Chase Freedom Flex℠: Earn a $200 Bonus after you spend $500 on purchases in your first 3 months from account opening. The card also offers 5% cash back on up to $1,500 in combined purchases in bonus categories that rotate each quarter. (Activation is required.) In addition, you'll snag high ongoing rewards on dining and at drugstores, and 1% back on any non-bonus-category spending, all for an annual fee of $0.

American Express Blue Cash Everyday Credit Card
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Blue Cash Everyday® Card from American Express: Earn 20% back on Amazon.com purchases on the Card in the first 6 months of Card membership, up to $150 back. Plus, earn $100 back after you spend $2,000 in purchases on your new Card within the first 6 months of card membership. You will receive cash back in the form of statement credits. Terms Apply. The card earns 3% cash back at U.S. supermarkets on up to $6,000 per year (then 1% back); 2% back at U.S. gas stations and at select U.S. department stores; and 1% back on other purchases. The card's annual fee is $0. Terms apply.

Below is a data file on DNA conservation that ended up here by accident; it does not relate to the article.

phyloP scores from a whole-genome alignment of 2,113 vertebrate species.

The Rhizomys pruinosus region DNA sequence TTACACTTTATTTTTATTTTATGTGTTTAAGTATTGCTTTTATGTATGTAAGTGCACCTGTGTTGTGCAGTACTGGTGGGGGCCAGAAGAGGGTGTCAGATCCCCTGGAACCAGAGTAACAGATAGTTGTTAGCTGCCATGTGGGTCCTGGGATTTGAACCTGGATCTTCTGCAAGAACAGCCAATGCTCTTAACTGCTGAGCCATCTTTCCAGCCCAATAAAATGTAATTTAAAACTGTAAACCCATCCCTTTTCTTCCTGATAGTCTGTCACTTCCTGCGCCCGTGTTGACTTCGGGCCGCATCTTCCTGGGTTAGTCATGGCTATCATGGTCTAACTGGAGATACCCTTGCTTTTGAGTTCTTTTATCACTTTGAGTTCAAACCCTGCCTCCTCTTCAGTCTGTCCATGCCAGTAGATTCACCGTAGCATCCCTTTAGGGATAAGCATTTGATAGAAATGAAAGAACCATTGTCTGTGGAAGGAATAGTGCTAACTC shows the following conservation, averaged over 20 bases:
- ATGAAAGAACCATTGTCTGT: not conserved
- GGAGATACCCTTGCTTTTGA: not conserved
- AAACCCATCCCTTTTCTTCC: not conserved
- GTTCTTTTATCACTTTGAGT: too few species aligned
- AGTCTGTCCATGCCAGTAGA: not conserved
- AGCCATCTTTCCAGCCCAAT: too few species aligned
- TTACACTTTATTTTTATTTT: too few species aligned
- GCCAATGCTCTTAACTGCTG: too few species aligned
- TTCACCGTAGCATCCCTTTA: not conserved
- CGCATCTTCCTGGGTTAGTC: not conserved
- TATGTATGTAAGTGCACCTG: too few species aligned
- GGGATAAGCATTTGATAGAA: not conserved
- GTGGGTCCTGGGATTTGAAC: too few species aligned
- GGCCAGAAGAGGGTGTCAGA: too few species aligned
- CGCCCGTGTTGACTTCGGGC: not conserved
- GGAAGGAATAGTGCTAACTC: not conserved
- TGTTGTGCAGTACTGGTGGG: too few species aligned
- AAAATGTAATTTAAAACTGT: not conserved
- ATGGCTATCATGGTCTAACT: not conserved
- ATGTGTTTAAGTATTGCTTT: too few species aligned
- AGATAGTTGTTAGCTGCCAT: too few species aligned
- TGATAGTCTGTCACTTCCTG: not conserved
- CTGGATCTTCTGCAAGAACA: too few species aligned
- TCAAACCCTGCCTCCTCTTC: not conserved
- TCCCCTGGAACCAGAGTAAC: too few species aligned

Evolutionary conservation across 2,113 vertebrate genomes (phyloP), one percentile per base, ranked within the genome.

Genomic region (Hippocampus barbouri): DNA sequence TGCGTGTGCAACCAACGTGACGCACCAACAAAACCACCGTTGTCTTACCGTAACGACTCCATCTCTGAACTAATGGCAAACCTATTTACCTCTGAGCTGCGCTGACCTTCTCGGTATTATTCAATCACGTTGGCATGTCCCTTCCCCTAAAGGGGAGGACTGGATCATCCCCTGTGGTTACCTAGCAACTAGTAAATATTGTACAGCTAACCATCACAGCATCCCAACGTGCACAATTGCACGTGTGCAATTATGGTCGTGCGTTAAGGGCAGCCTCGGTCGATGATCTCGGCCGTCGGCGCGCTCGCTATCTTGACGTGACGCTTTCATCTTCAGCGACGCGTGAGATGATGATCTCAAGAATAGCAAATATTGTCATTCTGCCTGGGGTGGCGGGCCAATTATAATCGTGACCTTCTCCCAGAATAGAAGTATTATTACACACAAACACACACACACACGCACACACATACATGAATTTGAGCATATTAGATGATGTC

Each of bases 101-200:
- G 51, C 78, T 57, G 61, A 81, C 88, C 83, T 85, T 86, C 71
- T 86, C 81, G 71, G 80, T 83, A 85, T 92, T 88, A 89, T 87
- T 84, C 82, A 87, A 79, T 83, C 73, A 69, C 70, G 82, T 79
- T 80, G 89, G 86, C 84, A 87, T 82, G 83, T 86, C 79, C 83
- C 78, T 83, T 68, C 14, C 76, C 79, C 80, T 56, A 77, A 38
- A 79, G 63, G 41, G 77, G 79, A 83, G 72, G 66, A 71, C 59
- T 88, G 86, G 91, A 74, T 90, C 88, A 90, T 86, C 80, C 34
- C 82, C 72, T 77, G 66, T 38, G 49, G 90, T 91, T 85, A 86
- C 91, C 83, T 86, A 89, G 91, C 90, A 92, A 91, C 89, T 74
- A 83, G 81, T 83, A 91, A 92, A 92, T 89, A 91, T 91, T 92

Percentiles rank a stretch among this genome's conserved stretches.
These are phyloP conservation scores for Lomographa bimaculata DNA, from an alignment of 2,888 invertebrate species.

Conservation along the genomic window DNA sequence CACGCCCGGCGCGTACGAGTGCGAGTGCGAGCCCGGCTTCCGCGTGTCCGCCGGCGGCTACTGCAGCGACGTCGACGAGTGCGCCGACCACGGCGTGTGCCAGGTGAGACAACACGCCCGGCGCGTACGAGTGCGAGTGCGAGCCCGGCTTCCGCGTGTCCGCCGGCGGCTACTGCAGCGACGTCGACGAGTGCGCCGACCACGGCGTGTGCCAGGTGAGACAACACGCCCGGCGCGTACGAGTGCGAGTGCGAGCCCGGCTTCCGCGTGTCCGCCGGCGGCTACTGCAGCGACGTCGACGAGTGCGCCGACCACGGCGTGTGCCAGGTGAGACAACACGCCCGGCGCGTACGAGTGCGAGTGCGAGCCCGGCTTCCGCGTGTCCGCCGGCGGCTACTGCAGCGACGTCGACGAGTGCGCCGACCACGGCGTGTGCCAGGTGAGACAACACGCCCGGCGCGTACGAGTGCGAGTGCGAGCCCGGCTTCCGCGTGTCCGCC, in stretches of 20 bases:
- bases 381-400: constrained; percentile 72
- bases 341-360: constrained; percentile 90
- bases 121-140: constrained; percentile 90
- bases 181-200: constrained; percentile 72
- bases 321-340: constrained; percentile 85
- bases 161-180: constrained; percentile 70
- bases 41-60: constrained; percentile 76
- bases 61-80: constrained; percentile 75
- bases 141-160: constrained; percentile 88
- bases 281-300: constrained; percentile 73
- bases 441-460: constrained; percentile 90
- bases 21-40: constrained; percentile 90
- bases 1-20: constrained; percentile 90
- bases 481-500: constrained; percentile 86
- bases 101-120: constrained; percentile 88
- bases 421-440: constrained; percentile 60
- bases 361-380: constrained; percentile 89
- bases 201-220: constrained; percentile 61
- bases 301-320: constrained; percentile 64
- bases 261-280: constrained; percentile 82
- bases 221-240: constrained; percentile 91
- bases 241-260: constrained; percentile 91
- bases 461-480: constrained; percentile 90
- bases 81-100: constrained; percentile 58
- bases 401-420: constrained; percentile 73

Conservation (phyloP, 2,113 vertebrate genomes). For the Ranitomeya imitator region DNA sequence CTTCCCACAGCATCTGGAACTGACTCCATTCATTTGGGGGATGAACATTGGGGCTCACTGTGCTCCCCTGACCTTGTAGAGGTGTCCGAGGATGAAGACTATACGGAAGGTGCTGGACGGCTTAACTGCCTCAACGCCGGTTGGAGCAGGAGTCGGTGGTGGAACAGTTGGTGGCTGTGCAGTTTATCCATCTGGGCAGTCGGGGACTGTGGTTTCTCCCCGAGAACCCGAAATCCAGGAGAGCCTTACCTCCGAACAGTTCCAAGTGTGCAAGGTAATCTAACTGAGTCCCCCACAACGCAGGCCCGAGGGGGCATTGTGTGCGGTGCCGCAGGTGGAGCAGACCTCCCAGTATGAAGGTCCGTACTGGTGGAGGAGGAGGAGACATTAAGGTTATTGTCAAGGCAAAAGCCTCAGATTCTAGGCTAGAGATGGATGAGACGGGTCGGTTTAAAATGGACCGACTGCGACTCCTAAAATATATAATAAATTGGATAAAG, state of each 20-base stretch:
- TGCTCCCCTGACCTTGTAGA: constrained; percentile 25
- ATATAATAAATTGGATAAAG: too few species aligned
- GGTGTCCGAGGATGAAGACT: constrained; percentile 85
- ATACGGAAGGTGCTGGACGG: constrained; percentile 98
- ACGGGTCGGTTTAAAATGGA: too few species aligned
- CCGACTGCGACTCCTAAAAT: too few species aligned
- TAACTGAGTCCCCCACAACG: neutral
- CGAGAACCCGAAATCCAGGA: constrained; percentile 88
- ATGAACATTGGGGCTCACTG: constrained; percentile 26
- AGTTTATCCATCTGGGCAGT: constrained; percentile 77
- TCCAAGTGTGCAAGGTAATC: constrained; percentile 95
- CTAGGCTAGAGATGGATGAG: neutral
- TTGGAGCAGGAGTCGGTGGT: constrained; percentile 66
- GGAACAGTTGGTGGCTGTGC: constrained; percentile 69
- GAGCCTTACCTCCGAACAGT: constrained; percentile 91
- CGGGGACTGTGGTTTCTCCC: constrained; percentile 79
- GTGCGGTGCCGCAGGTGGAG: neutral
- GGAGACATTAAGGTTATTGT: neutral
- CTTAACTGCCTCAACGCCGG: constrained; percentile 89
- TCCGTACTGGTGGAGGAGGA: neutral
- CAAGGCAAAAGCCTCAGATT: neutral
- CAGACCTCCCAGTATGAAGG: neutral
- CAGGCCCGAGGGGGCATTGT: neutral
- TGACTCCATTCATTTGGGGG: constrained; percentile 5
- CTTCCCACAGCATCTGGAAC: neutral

Capital One Venture Rewards Credit Card
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Capital One Venture Rewards Credit Card: Earn 100,000 bonus miles when you spend $20,000 on purchases in the first 12 months from account opening, or still earn 50,000 miles if you spend $3,000 on purchases in the first 3 months The card earns 2 miles per $1 spent on every purchase, and points are worth a penny each when redeemed for travel. However, through April 30, 2021, cardholders can also redeem miles at that same redemption value toward eligible restaurant purchases (including takeout and delivery) and streaming services. The annual fee is $95.